Saturday, 2 July 2011
What Works For You Catherine Johnson
I have just finished a bit of teaching I do with adults on a general writing course. It's a nice easy job, everyone's keen and I only do half the sessions, including the one on plot. I know that a lot of those new writers hope that I will impart a magic formula that will make writing a novel a matter of simple, bite size, steps, .
Of course, sadly I don’t. If it was that easy we’d all be doing it, and rewrites would become distant memories.
I know some of us use plot wheels, others do mounds of planning and have charts and post it notes stuck onto the walls of our writing sheds like sort of inverse advent calendar windows.
This is what I do:
I started off in film, but my education was mostly about abstract films – an hour and a half of a leaf going in and out of focus for example. Although I do remember the best class ever, a marvellous editor from Zagreb, talking us through Nic Roeg’s Don’t Look Now, which is still one of my all time favourite films.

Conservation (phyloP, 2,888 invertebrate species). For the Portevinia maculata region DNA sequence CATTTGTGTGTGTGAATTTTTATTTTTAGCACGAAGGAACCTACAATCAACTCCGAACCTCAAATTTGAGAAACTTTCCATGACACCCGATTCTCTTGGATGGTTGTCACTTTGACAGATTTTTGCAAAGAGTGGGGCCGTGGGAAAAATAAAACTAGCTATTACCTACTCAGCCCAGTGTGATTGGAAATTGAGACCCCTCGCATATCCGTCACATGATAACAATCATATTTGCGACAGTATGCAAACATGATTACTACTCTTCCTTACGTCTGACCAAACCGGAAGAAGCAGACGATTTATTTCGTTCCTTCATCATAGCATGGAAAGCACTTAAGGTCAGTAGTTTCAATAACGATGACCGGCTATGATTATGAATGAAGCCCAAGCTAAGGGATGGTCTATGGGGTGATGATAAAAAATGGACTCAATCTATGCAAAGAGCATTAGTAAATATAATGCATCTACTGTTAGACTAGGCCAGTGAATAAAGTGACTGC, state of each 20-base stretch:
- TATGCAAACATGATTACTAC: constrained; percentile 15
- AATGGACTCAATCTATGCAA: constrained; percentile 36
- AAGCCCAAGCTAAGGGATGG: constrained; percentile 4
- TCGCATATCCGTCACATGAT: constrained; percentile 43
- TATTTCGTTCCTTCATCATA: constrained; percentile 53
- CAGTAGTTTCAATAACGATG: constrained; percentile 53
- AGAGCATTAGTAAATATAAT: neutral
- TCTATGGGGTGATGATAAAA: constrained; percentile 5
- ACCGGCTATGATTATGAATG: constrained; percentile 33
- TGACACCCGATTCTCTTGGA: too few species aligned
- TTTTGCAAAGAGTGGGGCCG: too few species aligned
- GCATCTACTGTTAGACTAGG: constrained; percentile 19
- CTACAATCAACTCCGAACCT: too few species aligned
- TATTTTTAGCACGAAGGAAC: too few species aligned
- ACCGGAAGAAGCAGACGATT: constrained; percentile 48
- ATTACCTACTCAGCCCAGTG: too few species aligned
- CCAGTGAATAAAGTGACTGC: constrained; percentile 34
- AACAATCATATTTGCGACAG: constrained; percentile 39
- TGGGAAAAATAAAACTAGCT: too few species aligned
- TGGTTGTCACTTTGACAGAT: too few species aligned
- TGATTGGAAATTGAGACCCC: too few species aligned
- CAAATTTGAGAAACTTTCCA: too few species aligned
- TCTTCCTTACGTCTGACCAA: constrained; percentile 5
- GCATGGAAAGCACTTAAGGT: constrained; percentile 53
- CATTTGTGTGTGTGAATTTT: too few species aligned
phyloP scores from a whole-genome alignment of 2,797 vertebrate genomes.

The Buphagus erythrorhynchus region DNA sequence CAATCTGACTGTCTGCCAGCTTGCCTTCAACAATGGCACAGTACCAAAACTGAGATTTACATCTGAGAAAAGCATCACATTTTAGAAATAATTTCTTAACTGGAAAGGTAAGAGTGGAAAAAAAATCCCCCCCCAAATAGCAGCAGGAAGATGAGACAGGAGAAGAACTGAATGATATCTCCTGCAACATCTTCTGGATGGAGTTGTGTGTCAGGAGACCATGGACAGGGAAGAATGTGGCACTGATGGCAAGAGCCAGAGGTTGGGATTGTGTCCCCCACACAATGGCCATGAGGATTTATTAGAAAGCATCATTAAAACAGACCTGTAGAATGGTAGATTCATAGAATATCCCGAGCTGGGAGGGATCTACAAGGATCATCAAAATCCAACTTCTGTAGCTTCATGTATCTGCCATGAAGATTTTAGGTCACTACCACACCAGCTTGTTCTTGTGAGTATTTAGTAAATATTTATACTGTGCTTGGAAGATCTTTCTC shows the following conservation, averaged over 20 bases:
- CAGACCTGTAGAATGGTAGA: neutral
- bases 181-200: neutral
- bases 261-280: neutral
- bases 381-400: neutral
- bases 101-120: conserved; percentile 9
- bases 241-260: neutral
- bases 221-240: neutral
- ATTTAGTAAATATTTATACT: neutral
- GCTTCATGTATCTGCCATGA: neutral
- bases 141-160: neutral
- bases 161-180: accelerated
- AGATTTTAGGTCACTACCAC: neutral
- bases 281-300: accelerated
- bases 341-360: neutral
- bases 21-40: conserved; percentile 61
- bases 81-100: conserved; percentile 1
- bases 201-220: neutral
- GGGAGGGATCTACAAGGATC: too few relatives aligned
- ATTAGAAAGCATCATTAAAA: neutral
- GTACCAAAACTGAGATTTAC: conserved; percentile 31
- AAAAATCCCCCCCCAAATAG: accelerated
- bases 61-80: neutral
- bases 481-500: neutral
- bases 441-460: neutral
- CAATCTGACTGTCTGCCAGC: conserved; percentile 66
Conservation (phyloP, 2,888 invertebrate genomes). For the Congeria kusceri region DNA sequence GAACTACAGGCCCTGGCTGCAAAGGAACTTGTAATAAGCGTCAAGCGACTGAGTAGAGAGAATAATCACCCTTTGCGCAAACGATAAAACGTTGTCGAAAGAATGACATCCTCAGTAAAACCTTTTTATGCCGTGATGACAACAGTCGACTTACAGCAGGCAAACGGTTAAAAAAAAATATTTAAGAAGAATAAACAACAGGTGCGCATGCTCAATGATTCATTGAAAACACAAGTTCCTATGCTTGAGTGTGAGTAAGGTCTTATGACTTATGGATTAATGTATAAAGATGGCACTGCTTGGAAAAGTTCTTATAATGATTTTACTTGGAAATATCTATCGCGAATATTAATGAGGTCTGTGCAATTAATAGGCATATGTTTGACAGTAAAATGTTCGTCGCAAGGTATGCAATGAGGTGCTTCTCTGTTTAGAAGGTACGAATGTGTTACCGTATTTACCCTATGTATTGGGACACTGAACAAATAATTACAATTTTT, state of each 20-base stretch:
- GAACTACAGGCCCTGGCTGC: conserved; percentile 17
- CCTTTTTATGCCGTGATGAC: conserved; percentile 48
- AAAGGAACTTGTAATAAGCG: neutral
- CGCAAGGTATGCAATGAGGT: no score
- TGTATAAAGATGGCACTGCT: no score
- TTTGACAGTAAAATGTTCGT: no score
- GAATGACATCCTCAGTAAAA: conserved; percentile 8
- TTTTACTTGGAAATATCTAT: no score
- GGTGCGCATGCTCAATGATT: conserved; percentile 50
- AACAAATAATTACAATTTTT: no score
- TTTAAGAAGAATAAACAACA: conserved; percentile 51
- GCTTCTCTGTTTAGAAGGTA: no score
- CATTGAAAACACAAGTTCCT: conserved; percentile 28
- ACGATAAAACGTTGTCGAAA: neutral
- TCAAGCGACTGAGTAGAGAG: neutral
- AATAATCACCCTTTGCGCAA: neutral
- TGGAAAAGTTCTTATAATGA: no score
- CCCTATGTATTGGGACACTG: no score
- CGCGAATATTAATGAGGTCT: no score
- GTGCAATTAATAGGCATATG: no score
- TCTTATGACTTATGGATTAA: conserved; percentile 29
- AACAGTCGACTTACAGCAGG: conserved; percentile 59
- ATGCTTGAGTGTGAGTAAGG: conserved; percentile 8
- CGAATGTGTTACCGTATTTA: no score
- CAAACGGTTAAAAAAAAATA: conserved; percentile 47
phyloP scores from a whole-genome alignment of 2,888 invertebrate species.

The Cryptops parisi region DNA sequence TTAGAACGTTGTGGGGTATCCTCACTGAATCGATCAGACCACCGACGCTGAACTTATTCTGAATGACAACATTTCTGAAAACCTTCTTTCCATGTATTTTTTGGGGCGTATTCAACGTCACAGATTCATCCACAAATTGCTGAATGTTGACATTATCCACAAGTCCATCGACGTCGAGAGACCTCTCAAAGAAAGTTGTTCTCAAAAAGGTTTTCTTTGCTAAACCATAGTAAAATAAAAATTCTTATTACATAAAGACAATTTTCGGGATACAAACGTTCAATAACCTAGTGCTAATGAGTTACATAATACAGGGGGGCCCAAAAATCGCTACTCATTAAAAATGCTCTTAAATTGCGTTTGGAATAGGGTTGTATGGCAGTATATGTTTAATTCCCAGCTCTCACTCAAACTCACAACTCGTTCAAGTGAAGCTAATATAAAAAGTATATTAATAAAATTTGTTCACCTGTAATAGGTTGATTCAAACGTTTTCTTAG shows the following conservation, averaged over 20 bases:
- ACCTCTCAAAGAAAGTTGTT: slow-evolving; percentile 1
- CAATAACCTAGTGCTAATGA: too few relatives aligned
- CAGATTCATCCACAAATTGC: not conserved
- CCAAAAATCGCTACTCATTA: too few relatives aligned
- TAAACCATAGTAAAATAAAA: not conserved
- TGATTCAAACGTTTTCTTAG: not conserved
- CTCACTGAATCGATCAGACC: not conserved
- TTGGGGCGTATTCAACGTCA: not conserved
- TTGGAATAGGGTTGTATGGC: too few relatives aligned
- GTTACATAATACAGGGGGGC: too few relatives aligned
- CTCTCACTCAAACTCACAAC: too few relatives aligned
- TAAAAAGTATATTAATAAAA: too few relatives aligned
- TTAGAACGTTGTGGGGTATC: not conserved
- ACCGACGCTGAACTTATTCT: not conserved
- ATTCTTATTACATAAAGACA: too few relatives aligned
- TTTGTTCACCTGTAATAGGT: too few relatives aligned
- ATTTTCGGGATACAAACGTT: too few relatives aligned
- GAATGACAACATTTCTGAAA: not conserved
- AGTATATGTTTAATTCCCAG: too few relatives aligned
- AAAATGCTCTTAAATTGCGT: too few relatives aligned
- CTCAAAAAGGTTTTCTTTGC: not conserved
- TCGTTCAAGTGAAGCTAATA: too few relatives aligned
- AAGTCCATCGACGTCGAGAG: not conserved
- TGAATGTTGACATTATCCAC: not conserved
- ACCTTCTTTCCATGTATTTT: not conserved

So, when I started writing, structure was always the scariest thing. I just dived into stories, hoping I would work it all out by the time I got to the end. And I still do that a little, (or a lot sometimes) but now I use – a loose – three act structure – and beat sheet to make sure enough things are happening and that my plot is thickening up nicely.
In fact, I am knee deep in rewrites at the moment and although I’m more than happy with my characters and situation, there’s a definite sag after the end of Act One.
So I’m stepping back and allowing my two leads to enjoy themselves a bit after the upheavals of Act One, before they have to get back to the roller coaster of the story.
It all sounds so easy when you put it like that, as do all the other structural recipes. It’s the putting those recipes into practice that’s hard.
Good luck with all the stories,